(I was particularly interested to note how in many approaches to the spirits these entities are not seen as occupying a ‘separate reality’ but rather as beings that exist in, and emerge from, the world.)

What Talking with the Spirits also provides are snap-shots of practice; such as in David Luke’s essay on the development of spirit possession in ayahuasca using groups, and the emerging social networking culture of internet psychics described by Tamlyn Ryan.

A recommended read for spirit botherers everywhere.

Spirit writing

Spirit writing

Meanwhile…I’ll review Part 2 of the Nemu’s End series, Neuro-Apocalypse in the next set of reviews. I have, after just a couple of pages, been sucked in by the Rev’s brilliant prose. I may be some time… 🙂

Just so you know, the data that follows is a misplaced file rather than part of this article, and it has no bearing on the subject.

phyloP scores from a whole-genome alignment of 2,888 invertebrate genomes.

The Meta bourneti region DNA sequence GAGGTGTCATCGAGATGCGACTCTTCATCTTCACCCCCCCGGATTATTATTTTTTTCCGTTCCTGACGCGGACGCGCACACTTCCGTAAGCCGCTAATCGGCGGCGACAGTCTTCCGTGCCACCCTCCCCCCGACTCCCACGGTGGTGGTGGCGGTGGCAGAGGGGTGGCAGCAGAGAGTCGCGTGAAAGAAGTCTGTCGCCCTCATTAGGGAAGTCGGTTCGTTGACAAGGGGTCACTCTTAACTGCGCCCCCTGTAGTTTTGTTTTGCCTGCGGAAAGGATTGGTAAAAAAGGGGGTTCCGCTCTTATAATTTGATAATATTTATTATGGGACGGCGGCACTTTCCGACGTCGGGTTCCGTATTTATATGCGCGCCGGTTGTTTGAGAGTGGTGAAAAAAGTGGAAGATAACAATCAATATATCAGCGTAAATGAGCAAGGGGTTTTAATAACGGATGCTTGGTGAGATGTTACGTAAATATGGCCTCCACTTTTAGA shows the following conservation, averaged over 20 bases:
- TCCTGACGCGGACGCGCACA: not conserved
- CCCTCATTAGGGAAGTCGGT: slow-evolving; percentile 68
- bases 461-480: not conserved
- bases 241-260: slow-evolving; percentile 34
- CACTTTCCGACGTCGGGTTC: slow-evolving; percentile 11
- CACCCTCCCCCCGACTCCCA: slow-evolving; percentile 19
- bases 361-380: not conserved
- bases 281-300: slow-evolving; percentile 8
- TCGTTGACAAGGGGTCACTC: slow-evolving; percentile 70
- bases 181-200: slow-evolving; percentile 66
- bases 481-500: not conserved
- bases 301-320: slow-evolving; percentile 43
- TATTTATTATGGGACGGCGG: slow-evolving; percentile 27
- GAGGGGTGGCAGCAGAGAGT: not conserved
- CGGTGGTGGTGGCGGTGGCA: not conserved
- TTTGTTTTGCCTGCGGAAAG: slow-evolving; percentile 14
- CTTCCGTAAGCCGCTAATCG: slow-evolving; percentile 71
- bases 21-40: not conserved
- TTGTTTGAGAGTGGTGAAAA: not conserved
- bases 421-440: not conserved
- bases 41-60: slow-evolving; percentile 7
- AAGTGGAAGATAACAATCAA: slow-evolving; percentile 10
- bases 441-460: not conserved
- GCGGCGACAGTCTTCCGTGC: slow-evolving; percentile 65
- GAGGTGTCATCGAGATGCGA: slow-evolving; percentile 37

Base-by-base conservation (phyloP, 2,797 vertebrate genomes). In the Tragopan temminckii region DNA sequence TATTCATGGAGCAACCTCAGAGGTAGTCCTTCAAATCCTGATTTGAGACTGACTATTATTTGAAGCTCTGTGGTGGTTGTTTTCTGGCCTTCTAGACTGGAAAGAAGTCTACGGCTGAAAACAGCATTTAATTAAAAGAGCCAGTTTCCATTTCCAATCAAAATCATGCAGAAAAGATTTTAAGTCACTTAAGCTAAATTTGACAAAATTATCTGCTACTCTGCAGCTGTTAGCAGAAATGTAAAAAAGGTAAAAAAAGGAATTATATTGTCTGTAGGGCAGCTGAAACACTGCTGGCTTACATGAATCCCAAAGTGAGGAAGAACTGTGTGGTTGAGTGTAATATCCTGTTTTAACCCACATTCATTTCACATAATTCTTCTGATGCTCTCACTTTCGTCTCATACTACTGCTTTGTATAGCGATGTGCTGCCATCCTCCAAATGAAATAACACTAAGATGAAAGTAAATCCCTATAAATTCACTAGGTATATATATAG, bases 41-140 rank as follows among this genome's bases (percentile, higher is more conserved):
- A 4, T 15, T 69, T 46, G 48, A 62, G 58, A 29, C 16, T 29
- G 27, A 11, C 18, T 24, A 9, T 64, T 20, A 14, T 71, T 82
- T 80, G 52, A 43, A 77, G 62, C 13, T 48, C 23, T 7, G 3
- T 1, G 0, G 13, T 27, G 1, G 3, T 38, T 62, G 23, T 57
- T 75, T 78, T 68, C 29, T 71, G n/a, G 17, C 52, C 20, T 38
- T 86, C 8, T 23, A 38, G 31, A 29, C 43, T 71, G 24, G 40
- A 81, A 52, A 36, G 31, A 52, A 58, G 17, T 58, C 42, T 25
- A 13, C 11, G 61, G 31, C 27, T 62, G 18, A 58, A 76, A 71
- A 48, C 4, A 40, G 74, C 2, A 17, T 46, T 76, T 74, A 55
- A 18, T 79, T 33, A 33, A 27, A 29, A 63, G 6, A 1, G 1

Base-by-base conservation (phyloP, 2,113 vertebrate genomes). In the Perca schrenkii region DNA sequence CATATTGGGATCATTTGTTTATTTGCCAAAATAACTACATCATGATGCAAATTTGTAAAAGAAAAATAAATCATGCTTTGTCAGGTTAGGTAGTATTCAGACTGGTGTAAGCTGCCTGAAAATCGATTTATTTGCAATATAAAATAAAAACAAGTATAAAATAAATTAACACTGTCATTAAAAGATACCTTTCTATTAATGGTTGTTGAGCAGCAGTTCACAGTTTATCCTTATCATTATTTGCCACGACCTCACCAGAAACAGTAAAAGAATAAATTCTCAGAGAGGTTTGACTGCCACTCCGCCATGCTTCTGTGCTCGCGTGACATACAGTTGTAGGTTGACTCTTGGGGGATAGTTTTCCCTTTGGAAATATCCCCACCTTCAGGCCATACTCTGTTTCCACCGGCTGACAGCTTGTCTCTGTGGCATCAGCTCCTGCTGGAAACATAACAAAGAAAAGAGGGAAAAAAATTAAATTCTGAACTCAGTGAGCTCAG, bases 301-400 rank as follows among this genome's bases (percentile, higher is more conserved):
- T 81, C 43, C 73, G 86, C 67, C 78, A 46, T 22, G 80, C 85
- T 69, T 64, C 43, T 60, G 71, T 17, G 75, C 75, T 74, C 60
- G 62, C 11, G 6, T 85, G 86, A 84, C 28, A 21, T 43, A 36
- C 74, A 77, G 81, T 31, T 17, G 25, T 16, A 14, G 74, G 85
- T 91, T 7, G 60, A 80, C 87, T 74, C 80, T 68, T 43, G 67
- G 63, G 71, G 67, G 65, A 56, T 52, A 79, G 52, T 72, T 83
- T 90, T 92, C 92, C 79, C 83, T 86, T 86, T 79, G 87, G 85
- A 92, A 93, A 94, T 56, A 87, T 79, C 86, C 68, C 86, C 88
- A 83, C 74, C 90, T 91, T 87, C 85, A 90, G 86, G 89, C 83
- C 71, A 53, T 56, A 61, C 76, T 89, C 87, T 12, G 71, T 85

JV

It’s All About Me

As heavy showers and hot bursts of sun turn the green into the gold of high summer here’s a little round up of some of the things the theblogofbaphomet team and our friends are up to at the moment…

In blog news we’re really pleased to have exceeded a quarter of a million page views of the blog itself, and over 3,000 likes on our Facebook page. We’re really pleased that, without using clickbait headlines or click farm antics, we’ve become one of the most popular chaos magic blogs on teh internetz, part of the ‘fourth wave’ of chaos magic (for more of which see below…).